THE Himalayas may never be the same again. The forests growing on the roof of the world are disappearing, and the rate of deforestation is so rapid that a quarter of animal and plant species native to this biodiversity hotspot, including tigers and leopards, could be gone by the end of the century.
Worse, the Indian government is oblivious to the problem because official figures erroneously suggest that forest cover will rise rather than fall. This mistake has led to the approval of new schemes, such as hydroelectric dams, that will exacerbate the devastation.
JOHN TROUPThe Sun
Tue, 23 May 2006 12:00 UTC
BRITAIN is set for a summer downpour of FROGS and FISH, scientists said yesterday.
Recent changeable weather conditions such as storms, droughts and sudden downpours have vastly increased the chance of objects falling from the sky.
Experts say the most likely spot for a BFO - "bizarre falling object" - is the Norfolk resort of Great Yarmouth.
The phenomenon is highlighted in a British Weather Services report.
Typhoon Chanchu has killed at least 37 Vietnamese fishermen in the South China Sea but Chinese rescue ships have saved 330 sailors, state media in the communist countries reported.
The Chinese vessels had picked up the crews of 22 ships, giving them water, food and fuel, and salvaged 21 bodies in "the largest international rescue operation at sea ever conducted by China," Chinese reports said Sunday.
HOLMES MILL, Ky. - An explosion in an eastern Kentucky coal mine killed five miners Saturday, Gov. Ernie Fletcher said. A sixth miner was able to walk away from the blast and out of the mine on his own.
The blast at the Darby Mine No. 1 in Harlan County occurred between midnight and 1 a.m. EDT while a maintenance shift was on duty, said Amy Louviere, a spokeswoman for the U.S. Mine Safety and Health Administration. It was the latest in a string of mine accidents to hit U.S. coal country this year.
"We don't know the details of the cause," Fletcher told The Associated Press.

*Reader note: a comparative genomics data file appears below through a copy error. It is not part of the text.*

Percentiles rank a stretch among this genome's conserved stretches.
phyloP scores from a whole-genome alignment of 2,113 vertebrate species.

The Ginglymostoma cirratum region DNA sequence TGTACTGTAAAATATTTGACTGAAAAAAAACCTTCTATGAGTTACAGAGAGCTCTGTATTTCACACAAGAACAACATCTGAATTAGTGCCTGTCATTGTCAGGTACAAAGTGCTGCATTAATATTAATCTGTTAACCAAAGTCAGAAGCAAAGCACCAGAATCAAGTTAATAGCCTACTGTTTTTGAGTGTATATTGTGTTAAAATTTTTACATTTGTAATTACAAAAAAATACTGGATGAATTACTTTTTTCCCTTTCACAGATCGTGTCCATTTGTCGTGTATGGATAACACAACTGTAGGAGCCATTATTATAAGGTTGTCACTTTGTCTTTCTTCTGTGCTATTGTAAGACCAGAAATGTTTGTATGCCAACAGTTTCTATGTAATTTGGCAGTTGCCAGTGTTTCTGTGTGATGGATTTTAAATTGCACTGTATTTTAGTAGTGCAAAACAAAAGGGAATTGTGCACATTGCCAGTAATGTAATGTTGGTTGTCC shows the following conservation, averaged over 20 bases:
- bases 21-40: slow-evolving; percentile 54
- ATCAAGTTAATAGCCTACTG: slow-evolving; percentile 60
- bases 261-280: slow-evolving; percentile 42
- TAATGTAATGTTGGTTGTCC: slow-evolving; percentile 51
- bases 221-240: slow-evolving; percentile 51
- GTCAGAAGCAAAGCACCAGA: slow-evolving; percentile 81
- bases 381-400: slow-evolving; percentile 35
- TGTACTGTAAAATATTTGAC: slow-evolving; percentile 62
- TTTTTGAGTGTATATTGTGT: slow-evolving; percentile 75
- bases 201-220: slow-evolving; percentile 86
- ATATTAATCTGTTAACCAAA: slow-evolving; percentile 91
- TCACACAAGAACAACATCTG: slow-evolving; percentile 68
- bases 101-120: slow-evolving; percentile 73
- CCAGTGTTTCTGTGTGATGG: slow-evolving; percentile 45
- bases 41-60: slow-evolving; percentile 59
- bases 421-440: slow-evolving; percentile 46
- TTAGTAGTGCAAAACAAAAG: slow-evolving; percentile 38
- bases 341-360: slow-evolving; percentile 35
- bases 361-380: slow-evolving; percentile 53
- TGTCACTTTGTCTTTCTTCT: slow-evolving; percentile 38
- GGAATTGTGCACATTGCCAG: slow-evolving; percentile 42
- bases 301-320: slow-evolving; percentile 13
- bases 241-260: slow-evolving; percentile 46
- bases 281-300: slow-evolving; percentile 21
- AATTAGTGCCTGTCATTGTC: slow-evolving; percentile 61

It has become a big no-no in school lunchboxes because of its unhealthy reputation.
But it seems that Sunny D, formerly known as Sunny Delight, is not half as bad for children as it is for fish.
Around 8,000 litres of concentrate used to make the drink leaked into a watercourse on Wednesday morning, turning the river bright yellow.
Dozens of fish were found floating on the surface, poisoned by the lurid mixture.
Typhoon Chanchu has killed 11 people and left 4 others missing in China by 5:00 p.m. on Thursday, latest government statistics show.
Meanwhile, more than one million people have been evacuated as Chanchu swept through southern Guangdong Province and southeastern Fujian Province Thursday, according to the statistics released by the State Flood Control and Drought Relief Headquarters and the Ministry of Civil Affairs.
An earthquake measuring 7.6 on the Richter scale was recorded at 10.39pm Tuesday.
The Geological & Nuclear Sciences website said the quake was at a depth of 150km and centred 800km north east of Auckland, near the Kermadec Islands. It was felt widely in the North Island and as far south as Ashburton.
GNS duty seismologist, Ken Gledhill, says the quake would have been felt as a strong rolling motion which lasted for at least half a minute.
A seismologist at Victoria University says the depth of the earthquake mitigated its impact. Professor Ewan Smith told Morning Report that the quake did not cause damage because it was so deep and so far away. He said there was also little chance of a tsunami.
MOUNT MERAPI, Indonesia - Mount Merapi shot a large cloud of searing hot ash and gas into the sky Wednesday, ending two days of relative calm and underscoring the dangers still facing thousands of people living on the volcano's slopes.
Witnesses said the eruption appeared to be smaller than the mountain's most violent sputterings Monday, when ash and gas clouds surged around 2 1/2 miles from the peak and triggered panic.
Indonesia's bird flu toll jumped to 30 on Wednesday after the World Health Organisation (WHO) confirmed five more people had died of the virus in the world's fourth most populous nation.
The WHO said four of the confirmed deaths came from a cluster in North Sumatra: a 19 and 17-year-old male, a 29-year-old female and an 18-month old baby. A fifth person, a 25-year-old male, was infected but alive, the agency said.
"WHO is carefully investigating these cases, as any possible cluster case raises increased suspicions that human-to-human transmission may have occurred," spokeswoman Sari Setiogi told AFP.
Wed, 17 May 2006 12:00 UTC
More than 180,000 people were evacuated from coastal areas of southern China Wednesday as Typhoon Chanchu, the strongest storm to hit the region at this time of year, churned towards the mainland and Hong Kong.
The evacuees, all from Guangdong province, were relocated to safe shelters while the province also recalled more than 25,000 ships at sea, China's offical Xinhua news agency quoted the provincial disaster relief office as saying.
In Hong Kong 26 flights have been cancelled, most of which were heading for mainland China. Eight international flights were delayed. Many ferry services were suspended and beaches closed.
The typhoon, which killed 41 people and left thousands homeless when it tore through the Philippines Saturday, is the strongest on record to have entered the South China Sea in May, the Hong Kong Observatory said.